Things are changing on the consumption side of the house too.

solarinstall2016

Source: GTM Research / SEIA U.S. Solar Market Insight report

As can be seen from the chart above, installations of residential PV are rising, as is home storage, and another form of potential consumption and storage (v2g), the electric car, saw sales rise by 37% in the US in 2016.

Then there is the whole digitisation of the grid. Now all new equipment is being built with inbuilt ‘smarts’ and connectivity, and even older infrastructure can be retrofitted, so with the advent of the smart grid, we will finally have the possibility of the Electricity 2.0 vision I was talking up back in 2008/09. This is a smart grid where appliances in the commercial or residential worlds can ‘listen’ for pricing signals from the grid, and adjust their behaviour accordingly, taking in electricity when it is plentiful, and switching to alternative sources/lowering consumption when electricity is in high demand.

With the cost of generation dropping, with no end in sight, the cost of storage similarly falling, as I have posited previously, there is a strong possibility that utilities will have to switch to broadband-like ‘all-you-can-eat’ business models with the utilities differentiating, and making their revenue on added services.

Everything is changing for the electric utility industry – and so, against that backdrop, and the fact that I will be presenting on IoT and Utilities at the upcoming International SAP for Utilities Conference in Lisbon, I decided to have a chat with IDC Research Director Marcus Torchia, about the implications for utilities of these huge changes.

We had a great discussion, and many of the themes we touched on, I will be talking about at the Utilities event in Lisbon.

You can check out our chat in the video above, play it in the audio below, or listen to it on the IoT Heroes podcast site.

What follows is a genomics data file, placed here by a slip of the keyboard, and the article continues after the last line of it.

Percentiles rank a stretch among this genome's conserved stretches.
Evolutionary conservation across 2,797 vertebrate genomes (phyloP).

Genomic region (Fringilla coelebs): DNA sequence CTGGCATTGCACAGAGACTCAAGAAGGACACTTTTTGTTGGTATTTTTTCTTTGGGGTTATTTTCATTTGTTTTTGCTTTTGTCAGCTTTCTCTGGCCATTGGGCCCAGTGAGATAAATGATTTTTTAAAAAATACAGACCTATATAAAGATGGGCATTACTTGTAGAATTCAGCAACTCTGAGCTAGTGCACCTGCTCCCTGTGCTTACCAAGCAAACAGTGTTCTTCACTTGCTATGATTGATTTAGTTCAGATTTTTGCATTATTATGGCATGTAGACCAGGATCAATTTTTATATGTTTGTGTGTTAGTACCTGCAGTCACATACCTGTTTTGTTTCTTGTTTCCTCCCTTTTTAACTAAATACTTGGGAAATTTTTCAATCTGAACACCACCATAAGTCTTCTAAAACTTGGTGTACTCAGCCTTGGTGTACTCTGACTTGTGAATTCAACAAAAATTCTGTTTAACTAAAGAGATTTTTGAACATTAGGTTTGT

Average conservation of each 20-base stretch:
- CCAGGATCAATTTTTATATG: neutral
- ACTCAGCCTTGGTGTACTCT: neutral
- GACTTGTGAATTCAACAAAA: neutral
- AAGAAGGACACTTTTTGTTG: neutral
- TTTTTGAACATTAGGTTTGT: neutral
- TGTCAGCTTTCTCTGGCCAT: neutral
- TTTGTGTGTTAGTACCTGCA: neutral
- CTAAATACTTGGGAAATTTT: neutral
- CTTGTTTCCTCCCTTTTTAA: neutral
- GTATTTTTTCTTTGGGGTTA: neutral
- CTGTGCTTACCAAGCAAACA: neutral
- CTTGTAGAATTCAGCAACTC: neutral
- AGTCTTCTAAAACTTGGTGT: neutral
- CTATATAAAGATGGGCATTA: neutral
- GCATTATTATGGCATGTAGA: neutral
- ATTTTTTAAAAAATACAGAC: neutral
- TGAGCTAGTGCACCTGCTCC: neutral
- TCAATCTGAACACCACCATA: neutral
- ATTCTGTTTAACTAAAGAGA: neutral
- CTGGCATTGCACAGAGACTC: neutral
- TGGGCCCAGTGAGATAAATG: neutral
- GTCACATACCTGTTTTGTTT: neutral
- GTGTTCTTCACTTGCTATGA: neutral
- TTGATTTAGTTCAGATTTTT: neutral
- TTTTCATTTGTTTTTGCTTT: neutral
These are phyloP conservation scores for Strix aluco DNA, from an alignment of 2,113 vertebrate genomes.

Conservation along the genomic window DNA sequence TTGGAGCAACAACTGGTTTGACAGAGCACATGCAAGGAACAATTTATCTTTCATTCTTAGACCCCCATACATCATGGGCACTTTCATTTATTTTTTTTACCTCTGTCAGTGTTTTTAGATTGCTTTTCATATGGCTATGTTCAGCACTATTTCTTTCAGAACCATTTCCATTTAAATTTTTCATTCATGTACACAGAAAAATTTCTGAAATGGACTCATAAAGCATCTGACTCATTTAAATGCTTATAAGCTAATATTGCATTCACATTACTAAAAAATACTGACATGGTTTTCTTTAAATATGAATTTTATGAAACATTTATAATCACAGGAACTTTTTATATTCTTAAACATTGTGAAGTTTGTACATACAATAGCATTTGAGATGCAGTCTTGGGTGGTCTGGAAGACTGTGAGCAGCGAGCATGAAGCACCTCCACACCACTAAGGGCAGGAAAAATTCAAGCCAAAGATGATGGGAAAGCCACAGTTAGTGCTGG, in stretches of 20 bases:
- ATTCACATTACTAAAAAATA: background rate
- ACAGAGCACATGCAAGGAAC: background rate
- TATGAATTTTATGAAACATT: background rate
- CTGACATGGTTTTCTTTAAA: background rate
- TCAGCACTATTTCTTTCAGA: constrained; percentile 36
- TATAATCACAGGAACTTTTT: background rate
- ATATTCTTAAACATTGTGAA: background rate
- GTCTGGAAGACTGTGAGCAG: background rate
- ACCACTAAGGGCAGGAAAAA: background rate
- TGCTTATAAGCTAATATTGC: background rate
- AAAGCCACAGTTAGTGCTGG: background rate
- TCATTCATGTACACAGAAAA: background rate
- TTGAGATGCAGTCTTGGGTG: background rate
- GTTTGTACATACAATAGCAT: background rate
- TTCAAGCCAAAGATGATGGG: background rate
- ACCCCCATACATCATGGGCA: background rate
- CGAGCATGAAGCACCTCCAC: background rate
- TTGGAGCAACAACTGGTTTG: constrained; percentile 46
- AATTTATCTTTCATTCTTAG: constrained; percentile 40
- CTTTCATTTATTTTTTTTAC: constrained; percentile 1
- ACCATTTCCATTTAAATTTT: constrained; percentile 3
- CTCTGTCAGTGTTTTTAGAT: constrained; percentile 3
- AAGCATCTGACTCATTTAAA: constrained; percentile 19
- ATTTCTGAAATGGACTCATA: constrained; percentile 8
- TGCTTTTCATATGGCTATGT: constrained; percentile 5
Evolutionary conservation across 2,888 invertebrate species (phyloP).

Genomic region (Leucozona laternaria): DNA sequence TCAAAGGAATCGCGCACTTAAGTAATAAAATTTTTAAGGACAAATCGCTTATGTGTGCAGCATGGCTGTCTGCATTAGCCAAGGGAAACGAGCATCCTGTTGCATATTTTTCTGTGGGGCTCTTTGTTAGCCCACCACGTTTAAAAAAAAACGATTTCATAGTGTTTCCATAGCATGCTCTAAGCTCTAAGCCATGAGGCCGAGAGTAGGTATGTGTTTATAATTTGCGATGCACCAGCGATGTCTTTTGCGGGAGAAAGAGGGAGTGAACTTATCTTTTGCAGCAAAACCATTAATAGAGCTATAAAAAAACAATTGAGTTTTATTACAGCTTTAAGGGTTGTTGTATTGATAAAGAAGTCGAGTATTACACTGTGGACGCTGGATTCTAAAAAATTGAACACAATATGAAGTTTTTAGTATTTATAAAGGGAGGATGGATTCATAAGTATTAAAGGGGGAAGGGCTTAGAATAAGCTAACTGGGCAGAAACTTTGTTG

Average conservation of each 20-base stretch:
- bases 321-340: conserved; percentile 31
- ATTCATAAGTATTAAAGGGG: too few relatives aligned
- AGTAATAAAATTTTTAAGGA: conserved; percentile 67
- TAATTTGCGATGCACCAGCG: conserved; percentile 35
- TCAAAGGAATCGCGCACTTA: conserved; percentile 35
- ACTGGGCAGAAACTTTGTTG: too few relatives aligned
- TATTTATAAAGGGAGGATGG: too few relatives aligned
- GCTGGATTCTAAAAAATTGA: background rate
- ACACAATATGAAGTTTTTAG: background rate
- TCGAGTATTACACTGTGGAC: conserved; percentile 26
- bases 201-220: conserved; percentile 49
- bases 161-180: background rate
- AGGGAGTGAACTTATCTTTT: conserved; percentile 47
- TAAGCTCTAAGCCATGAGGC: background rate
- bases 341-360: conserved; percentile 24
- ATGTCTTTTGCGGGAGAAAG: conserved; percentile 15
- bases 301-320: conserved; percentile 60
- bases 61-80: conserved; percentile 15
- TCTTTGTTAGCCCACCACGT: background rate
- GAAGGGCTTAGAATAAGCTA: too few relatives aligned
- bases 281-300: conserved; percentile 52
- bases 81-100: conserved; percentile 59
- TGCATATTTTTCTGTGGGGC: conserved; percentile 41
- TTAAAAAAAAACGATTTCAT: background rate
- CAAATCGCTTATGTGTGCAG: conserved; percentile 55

Technology is moving us to a world where energy is cheaper, smarter, and less carbon intensive

Screen Shot 2016-05-03 at 11.51.40

The graph above is a graph of electricity demand on the Spanish electricity grid taken from the demand page of the grid management company Red Electrica de España.

The data comes from April 26th this year through to Mar 3rd. The sever small graphs along the bottom are daily demand curves, going from Tuesday April 26th on the left, through to Monday May 3rd on the right. You can see that the demand curves for each day are virtually the same.

Saturday and Sunday are however, obvious due to the lower demand on those days, and if you are wondering why Monday the 3rd looks to be lower than the rest of the weekdays, it is because that Monday was a holiday in Spain.

The large graph on top is a zoomed-in look at the demand on one of those days – Friday April 29th. From that you can see that the demand starts to rise early in the morning with the peak occurring between 8-11am. Demand then falls off until late afternoon when people are cooking their evening meals, peaking around 9pm, and then falling until it starts again the following day.

The pattern varies slightly by day of the week, as well as by season, but overall while it is variable, it is also highly predictable.

Graph of predicted energy demand vs actual demand on Spanish grid on April 29th
Graph of predicted energy demand (Green) vs actual demand (yellow) on Spanish grid on April 29th this year – graph from REE

This can be problematic though when you have high penetrations of variable energy suppliers, such as wind and solar.

Here is the energy supplied to the system by wind, for example on April 29th

Energy supplied by wind on the Spanish grid on April 29th this year
Wind energy on the 29th of April on the Spanish grid

As you can see, it doesn’t map well with the demand, and this is challenging for grid management companies, especially with increasing pressure on them to decarbonise.